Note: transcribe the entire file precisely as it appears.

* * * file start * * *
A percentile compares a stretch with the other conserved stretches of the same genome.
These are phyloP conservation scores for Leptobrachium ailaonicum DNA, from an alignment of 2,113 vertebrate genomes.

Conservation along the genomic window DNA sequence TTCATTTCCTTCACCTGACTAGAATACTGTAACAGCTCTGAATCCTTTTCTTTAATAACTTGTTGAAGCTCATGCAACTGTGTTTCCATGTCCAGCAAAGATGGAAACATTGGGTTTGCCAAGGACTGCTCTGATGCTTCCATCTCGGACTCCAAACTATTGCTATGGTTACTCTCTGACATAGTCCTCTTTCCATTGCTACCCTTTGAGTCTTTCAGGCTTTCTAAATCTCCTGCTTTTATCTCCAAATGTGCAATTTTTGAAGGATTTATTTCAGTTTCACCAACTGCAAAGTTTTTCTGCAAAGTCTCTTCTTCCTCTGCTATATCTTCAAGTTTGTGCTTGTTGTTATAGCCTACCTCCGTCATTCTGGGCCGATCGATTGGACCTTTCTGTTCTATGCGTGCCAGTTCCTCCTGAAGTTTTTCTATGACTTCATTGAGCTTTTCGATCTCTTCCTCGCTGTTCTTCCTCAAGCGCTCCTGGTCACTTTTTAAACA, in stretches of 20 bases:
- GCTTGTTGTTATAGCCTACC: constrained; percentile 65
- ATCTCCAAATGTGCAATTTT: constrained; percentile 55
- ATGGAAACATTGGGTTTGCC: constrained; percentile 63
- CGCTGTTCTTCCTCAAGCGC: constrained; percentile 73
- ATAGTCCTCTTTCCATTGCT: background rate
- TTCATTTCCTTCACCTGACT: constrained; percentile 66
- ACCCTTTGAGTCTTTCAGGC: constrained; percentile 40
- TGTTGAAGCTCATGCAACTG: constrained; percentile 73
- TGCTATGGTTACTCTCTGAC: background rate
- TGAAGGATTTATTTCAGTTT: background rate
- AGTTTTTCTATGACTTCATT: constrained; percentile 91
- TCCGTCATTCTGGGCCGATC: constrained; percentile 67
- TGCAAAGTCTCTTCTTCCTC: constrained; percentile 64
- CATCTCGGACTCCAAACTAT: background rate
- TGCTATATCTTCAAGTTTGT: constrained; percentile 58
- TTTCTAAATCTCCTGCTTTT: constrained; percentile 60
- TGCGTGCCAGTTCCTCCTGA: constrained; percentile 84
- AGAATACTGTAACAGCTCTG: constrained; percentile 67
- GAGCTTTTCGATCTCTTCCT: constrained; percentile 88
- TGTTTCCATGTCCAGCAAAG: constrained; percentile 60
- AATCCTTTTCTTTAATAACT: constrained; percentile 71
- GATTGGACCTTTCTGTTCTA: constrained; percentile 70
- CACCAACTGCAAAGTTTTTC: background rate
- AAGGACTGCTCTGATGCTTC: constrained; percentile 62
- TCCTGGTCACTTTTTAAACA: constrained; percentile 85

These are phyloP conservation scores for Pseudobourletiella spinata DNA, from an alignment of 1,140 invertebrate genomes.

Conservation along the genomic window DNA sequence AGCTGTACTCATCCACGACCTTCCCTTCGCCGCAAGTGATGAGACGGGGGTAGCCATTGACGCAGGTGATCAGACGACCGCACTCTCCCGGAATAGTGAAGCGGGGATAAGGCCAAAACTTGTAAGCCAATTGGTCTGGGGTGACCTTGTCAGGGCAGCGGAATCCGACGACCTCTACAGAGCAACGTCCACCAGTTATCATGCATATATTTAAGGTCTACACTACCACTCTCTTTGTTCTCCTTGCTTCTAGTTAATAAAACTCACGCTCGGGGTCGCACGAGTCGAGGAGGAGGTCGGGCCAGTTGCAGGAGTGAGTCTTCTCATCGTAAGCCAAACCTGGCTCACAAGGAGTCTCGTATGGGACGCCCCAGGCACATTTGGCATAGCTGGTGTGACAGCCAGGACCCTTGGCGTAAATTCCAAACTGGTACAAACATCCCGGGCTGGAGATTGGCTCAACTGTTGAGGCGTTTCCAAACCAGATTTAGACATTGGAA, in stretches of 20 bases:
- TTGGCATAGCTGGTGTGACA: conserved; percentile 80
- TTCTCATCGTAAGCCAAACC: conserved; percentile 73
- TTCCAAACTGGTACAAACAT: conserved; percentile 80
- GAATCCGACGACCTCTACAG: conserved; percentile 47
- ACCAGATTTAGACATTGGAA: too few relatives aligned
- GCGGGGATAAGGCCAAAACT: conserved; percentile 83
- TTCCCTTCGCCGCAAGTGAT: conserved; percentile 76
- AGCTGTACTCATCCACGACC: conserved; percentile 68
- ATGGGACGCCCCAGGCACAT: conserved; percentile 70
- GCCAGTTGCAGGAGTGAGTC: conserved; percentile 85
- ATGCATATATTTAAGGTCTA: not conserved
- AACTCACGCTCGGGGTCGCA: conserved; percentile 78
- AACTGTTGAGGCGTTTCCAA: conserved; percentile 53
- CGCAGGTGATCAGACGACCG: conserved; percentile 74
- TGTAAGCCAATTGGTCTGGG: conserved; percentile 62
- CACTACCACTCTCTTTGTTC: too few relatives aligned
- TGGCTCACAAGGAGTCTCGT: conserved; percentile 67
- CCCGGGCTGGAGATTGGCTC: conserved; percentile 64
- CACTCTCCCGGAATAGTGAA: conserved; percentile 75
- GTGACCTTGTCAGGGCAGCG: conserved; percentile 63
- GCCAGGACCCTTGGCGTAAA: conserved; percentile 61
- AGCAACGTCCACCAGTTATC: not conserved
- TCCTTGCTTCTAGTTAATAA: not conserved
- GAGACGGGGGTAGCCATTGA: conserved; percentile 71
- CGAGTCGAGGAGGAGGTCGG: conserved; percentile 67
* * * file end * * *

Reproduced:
A percentile compares a stretch with the other conserved stretches of the same genome.
These are phyloP conservation scores for Leptobrachium ailaonicum DNA, from an alignment of 2,113 vertebrate genomes.

Conservation along the genomic window DNA sequence TTCATTTCCTTCACCTGACTAGAATACTGTAACAGCTCTGAATCCTTTTCTTTAATAACTTGTTGAAGCTCATGCAACTGTGTTTCCATGTCCAGCAAAGATGGAAACATTGGGTTTGCCAAGGACTGCTCTGATGCTTCCATCTCGGACTCCAAACTATTGCTATGGTTACTCTCTGACATAGTCCTCTTTCCATTGCTACCCTTTGAGTCTTTCAGGCTTTCTAAATCTCCTGCTTTTATCTCCAAATGTGCAATTTTTGAAGGATTTATTTCAGTTTCACCAACTGCAAAGTTTTTCTGCAAAGTCTCTTCTTCCTCTGCTATATCTTCAAGTTTGTGCTTGTTGTTATAGCCTACCTCCGTCATTCTGGGCCGATCGATTGGACCTTTCTGTTCTATGCGTGCCAGTTCCTCCTGAAGTTTTTCTATGACTTCATTGAGCTTTTCGATCTCTTCCTCGCTGTTCTTCCTCAAGCGCTCCTGGTCACTTTTTAAACA, in stretches of 20 bases:
- GCTTGTTGTTATAGCCTACC: constrained; percentile 65
- ATCTCCAAATGTGCAATTTT: constrained; percentile 55
- ATGGAAACATTGGGTTTGCC: constrained; percentile 63
- CGCTGTTCTTCCTCAAGCGC: constrained; percentile 73
- ATAGTCCTCTTTCCATTGCT: background rate
- TTCATTTCCTTCACCTGACT: constrained; percentile 66
- ACCCTTTGAGTCTTTCAGGC: constrained; percentile 40
- TGTTGAAGCTCATGCAACTG: constrained; percentile 73
- TGCTATGGTTACTCTCTGAC: background rate
- TGAAGGATTTATTTCAGTTT: background rate
- AGTTTTTCTATGACTTCATT: constrained; percentile 91
- TCCGTCATTCTGGGCCGATC: constrained; percentile 67
- TGCAAAGTCTCTTCTTCCTC: constrained; percentile 64
- CATCTCGGACTCCAAACTAT: background rate
- TGCTATATCTTCAAGTTTGT: constrained; percentile 58
- TTTCTAAATCTCCTGCTTTT: constrained; percentile 60
- TGCGTGCCAGTTCCTCCTGA: constrained; percentile 84
- AGAATACTGTAACAGCTCTG: constrained; percentile 67
- GAGCTTTTCGATCTCTTCCT: constrained; percentile 88
- TGTTTCCATGTCCAGCAAAG: constrained; percentile 60
- AATCCTTTTCTTTAATAACT: constrained; percentile 71
- GATTGGACCTTTCTGTTCTA: constrained; percentile 70
- CACCAACTGCAAAGTTTTTC: background rate
- AAGGACTGCTCTGATGCTTC: constrained; percentile 62
- TCCTGGTCACTTTTTAAACA: constrained; percentile 85

These are phyloP conservation scores for Pseudobourletiella spinata DNA, from an alignment of 1,140 invertebrate genomes.

Conservation along the genomic window DNA sequence AGCTGTACTCATCCACGACCTTCCCTTCGCCGCAAGTGATGAGACGGGGGTAGCCATTGACGCAGGTGATCAGACGACCGCACTCTCCCGGAATAGTGAAGCGGGGATAAGGCCAAAACTTGTAAGCCAATTGGTCTGGGGTGACCTTGTCAGGGCAGCGGAATCCGACGACCTCTACAGAGCAACGTCCACCAGTTATCATGCATATATTTAAGGTCTACACTACCACTCTCTTTGTTCTCCTTGCTTCTAGTTAATAAAACTCACGCTCGGGGTCGCACGAGTCGAGGAGGAGGTCGGGCCAGTTGCAGGAGTGAGTCTTCTCATCGTAAGCCAAACCTGGCTCACAAGGAGTCTCGTATGGGACGCCCCAGGCACATTTGGCATAGCTGGTGTGACAGCCAGGACCCTTGGCGTAAATTCCAAACTGGTACAAACATCCCGGGCTGGAGATTGGCTCAACTGTTGAGGCGTTTCCAAACCAGATTTAGACATTGGAA, in stretches of 20 bases:
- TTGGCATAGCTGGTGTGACA: conserved; percentile 80
- TTCTCATCGTAAGCCAAACC: conserved; percentile 73
- TTCCAAACTGGTACAAACAT: conserved; percentile 80
- GAATCCGACGACCTCTACAG: conserved; percentile 47
- ACCAGATTTAGACATTGGAA: too few relatives aligned
- GCGGGGATAAGGCCAAAACT: conserved; percentile 83
- TTCCCTTCGCCGCAAGTGAT: conserved; percentile 76
- AGCTGTACTCATCCACGACC: conserved; percentile 68
- ATGGGACGCCCCAGGCACAT: conserved; percentile 70
- GCCAGTTGCAGGAGTGAGTC: conserved; percentile 85
- ATGCATATATTTAAGGTCTA: not conserved
- AACTCACGCTCGGGGTCGCA: conserved; percentile 78
- AACTGTTGAGGCGTTTCCAA: conserved; percentile 53
- CGCAGGTGATCAGACGACCG: conserved; percentile 74
- TGTAAGCCAATTGGTCTGGG: conserved; percentile 62
- CACTACCACTCTCTTTGTTC: too few relatives aligned
- TGGCTCACAAGGAGTCTCGT: conserved; percentile 67
- CCCGGGCTGGAGATTGGCTC: conserved; percentile 64
- CACTCTCCCGGAATAGTGAA: conserved; percentile 75
- GTGACCTTGTCAGGGCAGCG: conserved; percentile 63
- GCCAGGACCCTTGGCGTAAA: conserved; percentile 61
- AGCAACGTCCACCAGTTATC: not conserved
- TCCTTGCTTCTAGTTAATAA: not conserved
- GAGACGGGGGTAGCCATTGA: conserved; percentile 71
- CGAGTCGAGGAGGAGGTCGG: conserved; percentile 67